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New Dean's Office Turns Focus to Communications

By David D. Hsu
News Editor

The Office of Undergraduate Education and Student Affairs, which expanded to include about 10 more offices last month, is in the process of developing communication within its new structure.

The Dean's Office was reorganized by President Charles M. Vest . The changes involved shifting control of several offices that were formerly managed by MIT's operations end over to the Dean's Office. These newly added offices include the Department of Housing and Food Services, the Campus Activities Complex, the Registrar's Office, the Bursar's Office, the Student Financial Aid Office, Career Services and Preprofessional Advising, and several others.

In general, "it'll take a while but not a long while to see changes," said Dean for Undergraduate Education Rosalind H. Williams, head of the Dean's Office.

The Dean's Office has to have the new infrastructure in place before any large changes occur, Williams said.

Getting the infrastructure in place involves each division within the Dean's Office getting basic organizational and personnel information, said Dean for Student Life Margaret R. Bates.

At the same time, the divisions are trying to get a common understanding of how to proceed with programs in the short run, Bates said. The office is evaluating if it has enough resources to pursue its goals.

"We're in the process of understanding what the needs are going to be," said Director of Administration and Operations Stephen D. Immerman. Immerman was moved into the Dean's Office as part of the reorganization.

The division heads in the Dean's Office are meeting every other week, Williams said.

Part of what will come out of these meetings is a five-year plan for the Dean's Office due out in December, Williams said. This plan will include budgets for all the divisions as well as a mission statement addressing short- and long-term issues.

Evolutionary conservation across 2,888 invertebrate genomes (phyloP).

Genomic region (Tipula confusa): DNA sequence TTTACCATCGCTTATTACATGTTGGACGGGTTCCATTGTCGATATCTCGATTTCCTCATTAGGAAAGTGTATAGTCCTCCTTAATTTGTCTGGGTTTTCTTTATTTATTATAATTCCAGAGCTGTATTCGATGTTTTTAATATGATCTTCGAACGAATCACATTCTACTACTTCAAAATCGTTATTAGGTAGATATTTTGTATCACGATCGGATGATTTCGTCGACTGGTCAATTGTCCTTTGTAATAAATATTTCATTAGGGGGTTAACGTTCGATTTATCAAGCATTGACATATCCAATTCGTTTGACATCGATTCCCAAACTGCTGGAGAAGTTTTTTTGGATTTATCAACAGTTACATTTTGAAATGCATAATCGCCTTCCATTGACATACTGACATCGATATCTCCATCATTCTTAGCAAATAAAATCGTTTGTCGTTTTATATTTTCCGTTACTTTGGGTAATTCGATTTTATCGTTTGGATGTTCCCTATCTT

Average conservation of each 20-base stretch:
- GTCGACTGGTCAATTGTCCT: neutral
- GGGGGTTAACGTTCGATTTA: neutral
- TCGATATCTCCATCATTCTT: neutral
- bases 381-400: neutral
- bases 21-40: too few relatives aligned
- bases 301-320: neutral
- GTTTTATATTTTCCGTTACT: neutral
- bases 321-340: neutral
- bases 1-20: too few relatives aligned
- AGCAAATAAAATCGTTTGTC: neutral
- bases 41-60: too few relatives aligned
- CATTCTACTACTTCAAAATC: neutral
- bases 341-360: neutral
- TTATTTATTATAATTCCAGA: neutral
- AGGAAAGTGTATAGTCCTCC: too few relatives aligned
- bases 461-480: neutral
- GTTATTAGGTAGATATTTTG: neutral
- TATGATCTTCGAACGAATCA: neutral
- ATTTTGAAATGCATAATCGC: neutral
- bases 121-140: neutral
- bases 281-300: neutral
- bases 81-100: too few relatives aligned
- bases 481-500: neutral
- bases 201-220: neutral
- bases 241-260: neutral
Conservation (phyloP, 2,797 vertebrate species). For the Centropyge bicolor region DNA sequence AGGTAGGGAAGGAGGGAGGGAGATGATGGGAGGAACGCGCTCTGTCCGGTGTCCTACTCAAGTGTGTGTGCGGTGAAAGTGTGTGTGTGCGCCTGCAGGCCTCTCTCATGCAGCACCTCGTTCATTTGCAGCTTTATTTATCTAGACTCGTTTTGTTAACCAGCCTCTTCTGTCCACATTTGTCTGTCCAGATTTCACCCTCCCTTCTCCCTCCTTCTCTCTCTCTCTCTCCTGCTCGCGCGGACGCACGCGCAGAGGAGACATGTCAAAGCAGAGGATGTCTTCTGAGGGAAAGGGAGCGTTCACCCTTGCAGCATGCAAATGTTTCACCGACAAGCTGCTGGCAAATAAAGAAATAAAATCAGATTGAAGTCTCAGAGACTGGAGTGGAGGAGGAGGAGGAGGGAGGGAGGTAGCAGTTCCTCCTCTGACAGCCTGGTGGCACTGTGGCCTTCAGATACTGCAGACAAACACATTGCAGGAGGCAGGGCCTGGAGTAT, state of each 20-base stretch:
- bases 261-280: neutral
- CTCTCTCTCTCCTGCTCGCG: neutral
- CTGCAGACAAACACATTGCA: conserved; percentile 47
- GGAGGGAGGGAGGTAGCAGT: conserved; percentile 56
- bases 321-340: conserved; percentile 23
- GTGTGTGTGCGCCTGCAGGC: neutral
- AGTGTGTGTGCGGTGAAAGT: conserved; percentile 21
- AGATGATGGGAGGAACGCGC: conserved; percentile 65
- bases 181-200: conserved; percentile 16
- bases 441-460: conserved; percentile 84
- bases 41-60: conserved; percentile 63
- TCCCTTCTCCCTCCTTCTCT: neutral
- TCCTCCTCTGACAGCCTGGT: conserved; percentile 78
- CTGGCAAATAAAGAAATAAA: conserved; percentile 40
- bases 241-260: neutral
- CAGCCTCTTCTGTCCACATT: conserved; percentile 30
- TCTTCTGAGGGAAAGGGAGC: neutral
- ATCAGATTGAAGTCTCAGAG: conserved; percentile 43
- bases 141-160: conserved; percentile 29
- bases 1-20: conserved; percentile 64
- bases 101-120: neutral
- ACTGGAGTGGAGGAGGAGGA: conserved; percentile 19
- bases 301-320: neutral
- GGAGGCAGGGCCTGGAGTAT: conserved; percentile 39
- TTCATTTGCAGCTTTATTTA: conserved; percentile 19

Immerman and Richard L. Brewer, manager of administration in the Dean's Office, will be writing the plan, Williams said.

One motivation behind the reorganization was to improve office reporting lines.

Bates and Immerman are serving as liaisons to the divisions, Williams said. "These are interim liaison roles, not fixed reporting lines."

Immerman is serving as a liaison to the groups new to the Dean's Office because of his established working experience with those divisions, Bates said. Bates is the primary liaison to offices originally in the Dean's Office.

The primary goal is not to clarify reporting lines but rather to focus on working communications, Bates said.

"Ultimately, they're all reporting to me,"Williams said.

Part of the communications push is to get the divisions to talk to each other and to coordinate on common issues, Williams said.

For example, the Office of Residence and Campus Activities has been asked to name people to work on projects that would cut across offices under the Dean's Office, said Associate Dean for RCA Margaret A. Jablonski.

On common issues, RCA will be working with other other groups to submit a joint budget, Jablonski said.

Re-engineering better coordinated

"In the longer term, we want to look across the office and see what our commonalities are," Williams said.

"Much of that agenda in terms of change is determined by re-engineering initiatives already underway," Immerman said.

The housing and residential life re-engineering team, the co-curricular team, and the financial and academic services transition team are all looking at processes common to several divisions within the Dean's Office, Williams said.

The reorganization of the Dean's Office speeds up re-engineering, Williams said. There are fewer administrative boundaries and efforts are easier to coordinate.

Bates, the team captain of the HARLteam, also said the reorganization has helped re-engineering. The team can now concentrate on details instead of worrying about reporting lines.

Many members of the Dean's Office, including Williams, Bates, and Immerman, are involved with re-engineering. The reorganization makes it possible for re-engineering to work with the Dean's Office, Bates said.

It is still too early to talk about staff changes, Immerman said. Whatever further changes that do occur within the Dean's Office will occur in the same public manner that re-engineering would produce, he said.

RCA is "in sort of a holding pattern," Jablonski said. RCA will await the results of the HARL team which is looking at a structure to merge HFS and RCA.

"This is speculative on my part, but I would venture that we have two solid years of substantial change ahead of us," Immerman said.

Transition has been smooth

The transition to the expanded Dean's Office has progressed smoothly.

"There's always some confusion," Williams said. But since the new divisions were well managed, they have dealt well with the changes.

The restructuring has given people a greater level of certainty, Bates said. People no longer have to worry about where to report, and they can instead think about how to work together more effectively.

It has been much easier to interact directly, Jablonski said. Some of the roadblocks to communication have disappeared, she said.